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Chris has written 67 reviews for films rated ★★ .

  • Dark City

    Dark City


    I can see why this failed where The Matrix succeeded. It’s a competent Hollywood spectacle; it’s got great production values and a bombastic score to tell the audience how impressed they should be with it all. But it’s too insular and self-congratulatory, too much Hollywood trading on past glories as it so often loves to do. In 1999, The Matrix was something shockingly new. The Matrix was such a simple and flexible conceit that it became something mythic, tapping really…

  • Eaten Alive

    Eaten Alive


    I was pleasantly surprised to see Roberta Collins’s name pop up in the title credits, only to be very disappointed by the pathetic Marion Crane character she’s forced to play in the prologue.

    This bites way too hard from Psycho, but I imagine it was made under some duress by Tobe Hooper and Kim Henkel, stuck with the job of replicating their earlier success with The Texas Chain Saw Massacre, only to achieve a much lesser effect here. Nothing builds;…

  • Rabid



    Cronenberg has occasionally prided himself in interviews on somehow presaging the rise of stem cell research with the “morphogenetically neutral” skin grafts in Rabid, but I think he stole it from William S. Burroughs. It’s very similar in concept to the Undifferentiated Tissue which makes a memorably horrific appearance in the talking asshole bit from Naked Lunch. (Which obviously had an impact on him, given the passion project he underwent with his later film adaptation of the book. I think…

  • Take Me Home

    Take Me Home


    This would have been a lot more tolerable if about 75% of the non-jokey shots were taken out. Disappointingly monotonous and interminable.

  • Blue Sunshine

    Blue Sunshine


    It’s both cute and annoying that the villain of Blue Sunshine is a politician with a shady past who’s running for office under the slogan “Make America good again”. As a paranoid post-Watergate conspiracy thriller made on a shoestring, this reminded me a little of Larry Cohen’s movies, but the script isn’t terribly clever. There’s the skeleton of a standard genre movie, but the leaps it takes to move the plot from beat to beat are sometimes jarringly nonsensical. I…

  • Maniac Cop

    Maniac Cop


    “I’ve seen plenty of my friends murdered by cops. Shot in the back, shot when they didn’t have a gun or a knife, claiming the suspect had a ‘shiny object’... You know, cops like killing. That’s why they’re cops.”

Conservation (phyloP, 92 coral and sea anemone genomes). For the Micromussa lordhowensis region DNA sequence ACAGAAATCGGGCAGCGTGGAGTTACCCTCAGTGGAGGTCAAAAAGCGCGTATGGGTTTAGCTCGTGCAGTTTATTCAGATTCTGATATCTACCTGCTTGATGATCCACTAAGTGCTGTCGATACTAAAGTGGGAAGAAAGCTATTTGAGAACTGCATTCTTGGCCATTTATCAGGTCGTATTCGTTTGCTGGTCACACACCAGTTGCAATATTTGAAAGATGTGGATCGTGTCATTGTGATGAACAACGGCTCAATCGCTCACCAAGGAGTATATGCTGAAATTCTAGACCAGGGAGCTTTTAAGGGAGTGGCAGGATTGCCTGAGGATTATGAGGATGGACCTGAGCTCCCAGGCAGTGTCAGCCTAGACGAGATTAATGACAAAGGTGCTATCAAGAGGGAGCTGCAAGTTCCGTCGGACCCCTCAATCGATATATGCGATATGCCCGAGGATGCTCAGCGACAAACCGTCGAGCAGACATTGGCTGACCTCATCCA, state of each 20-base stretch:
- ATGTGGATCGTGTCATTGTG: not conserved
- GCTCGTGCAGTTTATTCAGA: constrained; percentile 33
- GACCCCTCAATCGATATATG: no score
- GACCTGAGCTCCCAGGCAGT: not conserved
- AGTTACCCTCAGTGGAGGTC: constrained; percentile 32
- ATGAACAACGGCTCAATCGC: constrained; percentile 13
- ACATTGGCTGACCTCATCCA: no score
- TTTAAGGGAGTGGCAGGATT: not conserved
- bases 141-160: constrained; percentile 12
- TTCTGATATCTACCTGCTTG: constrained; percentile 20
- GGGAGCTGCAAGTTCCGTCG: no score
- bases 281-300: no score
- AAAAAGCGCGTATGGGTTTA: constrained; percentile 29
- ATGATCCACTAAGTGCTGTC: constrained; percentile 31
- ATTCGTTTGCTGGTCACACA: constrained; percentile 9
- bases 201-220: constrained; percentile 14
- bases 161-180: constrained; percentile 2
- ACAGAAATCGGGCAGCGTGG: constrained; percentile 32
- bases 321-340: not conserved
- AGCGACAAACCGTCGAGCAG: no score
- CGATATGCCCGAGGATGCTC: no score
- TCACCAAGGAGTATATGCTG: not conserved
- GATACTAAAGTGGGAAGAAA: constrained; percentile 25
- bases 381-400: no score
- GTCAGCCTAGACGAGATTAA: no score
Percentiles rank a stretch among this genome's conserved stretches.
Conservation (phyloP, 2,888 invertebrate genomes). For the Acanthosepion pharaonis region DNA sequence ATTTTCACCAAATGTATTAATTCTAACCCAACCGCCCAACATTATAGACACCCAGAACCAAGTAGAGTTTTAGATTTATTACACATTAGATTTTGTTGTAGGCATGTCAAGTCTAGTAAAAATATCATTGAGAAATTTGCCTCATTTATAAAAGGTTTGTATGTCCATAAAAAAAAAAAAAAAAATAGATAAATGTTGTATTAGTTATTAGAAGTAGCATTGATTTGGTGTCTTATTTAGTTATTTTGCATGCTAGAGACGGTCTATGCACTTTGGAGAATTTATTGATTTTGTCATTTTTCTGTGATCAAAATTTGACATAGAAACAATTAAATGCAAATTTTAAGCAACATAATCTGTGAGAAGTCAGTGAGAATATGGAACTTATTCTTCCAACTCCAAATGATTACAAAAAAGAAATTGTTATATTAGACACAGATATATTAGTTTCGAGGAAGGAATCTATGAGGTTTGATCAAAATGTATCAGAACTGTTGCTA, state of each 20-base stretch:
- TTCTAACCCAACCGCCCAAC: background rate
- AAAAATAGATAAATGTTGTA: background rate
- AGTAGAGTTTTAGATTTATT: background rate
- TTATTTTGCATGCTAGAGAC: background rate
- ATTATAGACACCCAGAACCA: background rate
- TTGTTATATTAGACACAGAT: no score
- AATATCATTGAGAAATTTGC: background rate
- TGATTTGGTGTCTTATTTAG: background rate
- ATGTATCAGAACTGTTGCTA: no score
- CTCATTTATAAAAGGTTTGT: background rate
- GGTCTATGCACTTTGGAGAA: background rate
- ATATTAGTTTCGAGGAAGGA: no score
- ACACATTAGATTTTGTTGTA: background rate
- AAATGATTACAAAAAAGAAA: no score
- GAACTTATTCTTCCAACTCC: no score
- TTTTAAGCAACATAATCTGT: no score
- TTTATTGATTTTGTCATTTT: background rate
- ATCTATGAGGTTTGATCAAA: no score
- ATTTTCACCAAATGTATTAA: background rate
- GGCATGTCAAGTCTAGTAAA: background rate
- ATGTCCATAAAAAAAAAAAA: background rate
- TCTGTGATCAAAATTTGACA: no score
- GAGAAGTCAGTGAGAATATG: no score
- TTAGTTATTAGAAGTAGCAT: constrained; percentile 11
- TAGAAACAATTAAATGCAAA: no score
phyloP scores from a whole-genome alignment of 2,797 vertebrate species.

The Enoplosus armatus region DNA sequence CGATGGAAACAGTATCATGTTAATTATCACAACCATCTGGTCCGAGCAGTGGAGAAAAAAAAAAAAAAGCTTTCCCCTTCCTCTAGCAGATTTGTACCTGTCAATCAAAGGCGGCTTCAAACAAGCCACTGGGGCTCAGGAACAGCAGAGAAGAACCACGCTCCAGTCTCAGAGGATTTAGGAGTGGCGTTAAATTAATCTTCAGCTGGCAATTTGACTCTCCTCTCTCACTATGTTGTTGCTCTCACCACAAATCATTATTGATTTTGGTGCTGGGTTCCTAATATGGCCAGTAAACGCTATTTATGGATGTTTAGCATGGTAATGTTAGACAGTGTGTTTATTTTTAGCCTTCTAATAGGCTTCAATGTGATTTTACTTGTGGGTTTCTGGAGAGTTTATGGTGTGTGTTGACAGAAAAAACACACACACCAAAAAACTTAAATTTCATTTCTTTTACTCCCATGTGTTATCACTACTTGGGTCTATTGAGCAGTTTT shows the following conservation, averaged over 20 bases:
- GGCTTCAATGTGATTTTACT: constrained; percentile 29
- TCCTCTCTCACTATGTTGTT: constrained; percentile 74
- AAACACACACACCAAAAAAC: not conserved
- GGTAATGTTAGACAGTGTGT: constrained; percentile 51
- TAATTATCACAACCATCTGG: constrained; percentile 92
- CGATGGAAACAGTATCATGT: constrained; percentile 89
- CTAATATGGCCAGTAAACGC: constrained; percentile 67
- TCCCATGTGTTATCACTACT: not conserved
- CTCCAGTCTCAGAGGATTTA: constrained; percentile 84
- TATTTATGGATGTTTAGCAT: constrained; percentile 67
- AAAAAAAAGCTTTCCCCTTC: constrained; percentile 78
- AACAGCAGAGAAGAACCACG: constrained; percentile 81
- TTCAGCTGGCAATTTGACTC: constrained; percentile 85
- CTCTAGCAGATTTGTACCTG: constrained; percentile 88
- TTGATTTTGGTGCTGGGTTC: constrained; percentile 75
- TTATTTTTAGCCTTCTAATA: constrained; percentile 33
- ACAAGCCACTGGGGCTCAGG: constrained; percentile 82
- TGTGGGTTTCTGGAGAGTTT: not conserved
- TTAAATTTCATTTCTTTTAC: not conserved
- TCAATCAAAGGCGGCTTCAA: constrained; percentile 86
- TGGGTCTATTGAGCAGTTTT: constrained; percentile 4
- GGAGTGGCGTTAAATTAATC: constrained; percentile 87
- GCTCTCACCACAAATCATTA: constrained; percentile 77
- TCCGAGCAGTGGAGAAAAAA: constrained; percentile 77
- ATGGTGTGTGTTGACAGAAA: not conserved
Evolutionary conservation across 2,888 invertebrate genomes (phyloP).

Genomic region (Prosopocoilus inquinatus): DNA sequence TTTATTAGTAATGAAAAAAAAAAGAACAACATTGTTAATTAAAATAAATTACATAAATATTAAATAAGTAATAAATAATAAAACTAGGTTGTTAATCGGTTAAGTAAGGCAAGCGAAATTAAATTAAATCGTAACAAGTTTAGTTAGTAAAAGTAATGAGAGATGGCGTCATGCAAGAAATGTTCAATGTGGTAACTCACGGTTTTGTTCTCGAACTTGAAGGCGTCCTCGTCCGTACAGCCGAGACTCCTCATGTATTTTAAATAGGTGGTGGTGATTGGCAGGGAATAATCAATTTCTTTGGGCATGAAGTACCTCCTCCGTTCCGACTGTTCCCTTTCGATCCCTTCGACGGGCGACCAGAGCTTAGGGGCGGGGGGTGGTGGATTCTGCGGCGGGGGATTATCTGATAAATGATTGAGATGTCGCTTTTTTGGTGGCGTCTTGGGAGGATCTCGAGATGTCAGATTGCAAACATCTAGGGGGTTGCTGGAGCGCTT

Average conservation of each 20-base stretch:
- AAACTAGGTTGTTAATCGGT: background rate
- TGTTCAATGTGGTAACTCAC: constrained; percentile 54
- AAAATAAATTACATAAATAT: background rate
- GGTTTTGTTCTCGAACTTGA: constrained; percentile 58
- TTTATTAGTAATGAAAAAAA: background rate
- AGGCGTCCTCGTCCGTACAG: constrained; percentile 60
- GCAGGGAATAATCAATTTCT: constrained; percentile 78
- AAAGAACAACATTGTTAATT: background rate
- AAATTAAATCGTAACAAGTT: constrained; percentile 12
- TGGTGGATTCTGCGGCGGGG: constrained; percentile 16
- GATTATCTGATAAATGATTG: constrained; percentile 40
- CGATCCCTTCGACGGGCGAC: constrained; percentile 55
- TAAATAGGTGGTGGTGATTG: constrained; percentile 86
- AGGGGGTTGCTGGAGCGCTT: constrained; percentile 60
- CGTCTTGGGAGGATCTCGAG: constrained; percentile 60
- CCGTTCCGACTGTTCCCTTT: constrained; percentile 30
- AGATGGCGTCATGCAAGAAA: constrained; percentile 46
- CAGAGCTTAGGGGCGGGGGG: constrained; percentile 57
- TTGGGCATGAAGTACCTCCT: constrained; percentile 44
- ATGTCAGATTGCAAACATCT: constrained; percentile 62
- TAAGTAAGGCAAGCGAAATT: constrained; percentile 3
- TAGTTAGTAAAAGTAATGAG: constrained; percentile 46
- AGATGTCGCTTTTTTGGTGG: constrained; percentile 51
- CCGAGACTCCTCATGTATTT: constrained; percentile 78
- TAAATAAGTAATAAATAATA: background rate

Larry Cohen and Bill Lustig being woke in 1987. Too bad two scenes later, there’s a scene with a female cop working undercover as a prostitute who’s awfully sanguine about being harassed on the job by a prospective john. As the…

  • The Saddest Music in the World

    The Saddest Music in the World


    “That was ten years ago, son. Can’t you ever forget anything?”

    I enjoyed the performances, but at some point I stopped tracking what was going on in the story at all and was just enjoying individual moments. Fully awake, but half-asleep sort of. It wasn’t an unpleasant way to pass the time, but I don’t intend to watch any more Maddin films.

  • City of the Living Dead

    City of the Living Dead


    Nothing in City of the Living Dead lived up to the first time I saw the scene with the makeout couple on YouTube a few years ago. And I didn’t really feel the sense of creeping dread that I felt when I saw my first Fulci movie, Zombi, twenty-plus years ago. Maybe I’m too old.

  • Hotel Monterey

    Hotel Monterey


    In theory this could have worked for me. I like Michael Snow and James Benning’s uses of silence and duration, and the way that Akerman uses framing and lighting here to create abstract compositions out of everyday places reminds me of the photography of Saul Leiter, which I also like very much. But sitting at home in front of a tiny screen with outside noise all around me, I never got into it. I liked the scenes where the elevator…

  • The Blood on Satan's Claw

    The Blood on Satan's Claw


    Sexual desire as sinister Lovecraftian conspiracy seemed like a promising theme at the start, but the film never really takes it anywhere. It's just not that caliber of genre movie, although it is competently staged and there's a few artsy shots. And there's not enough gut genre thrills to make up for it. There's a few effectively sinister moments, but too much old-timey talk and not enough Satan really, and the climax is rushed and underwhelming. Angel Blake is kind…

  • Two Friends

    Two Friends


    The synopsis given on Letterboxd for Two Friends is misleading. It’s not a relationship drama between the titular friends, more like a tragedy about one of the two helplessly watching the other’s life fall apart, and how between two kids with the same potential, one of their lives gets hopelessly derailed because of their shitty family background. The irony in the cheery letters she sends to her friend is often piquantly sad. The elliptical storytelling here lost me at some point, and the last half I was just watching mostly for completionism.

  • The Lady from Shanghai

    The Lady from Shanghai


    "A lot of people admired his work, but he had no regard for anyone other than himself, quite honestly."

    "He didn't mind how much he hurt other people, but he got hurt."

    While I was watching this, I was thinking about the above quotes about Welles from this interview with a woman who worked for him during the production of Casino Royale. Rita Hayworth's character is bad and hateful because she's... willing to have sex with anyone other than Orson…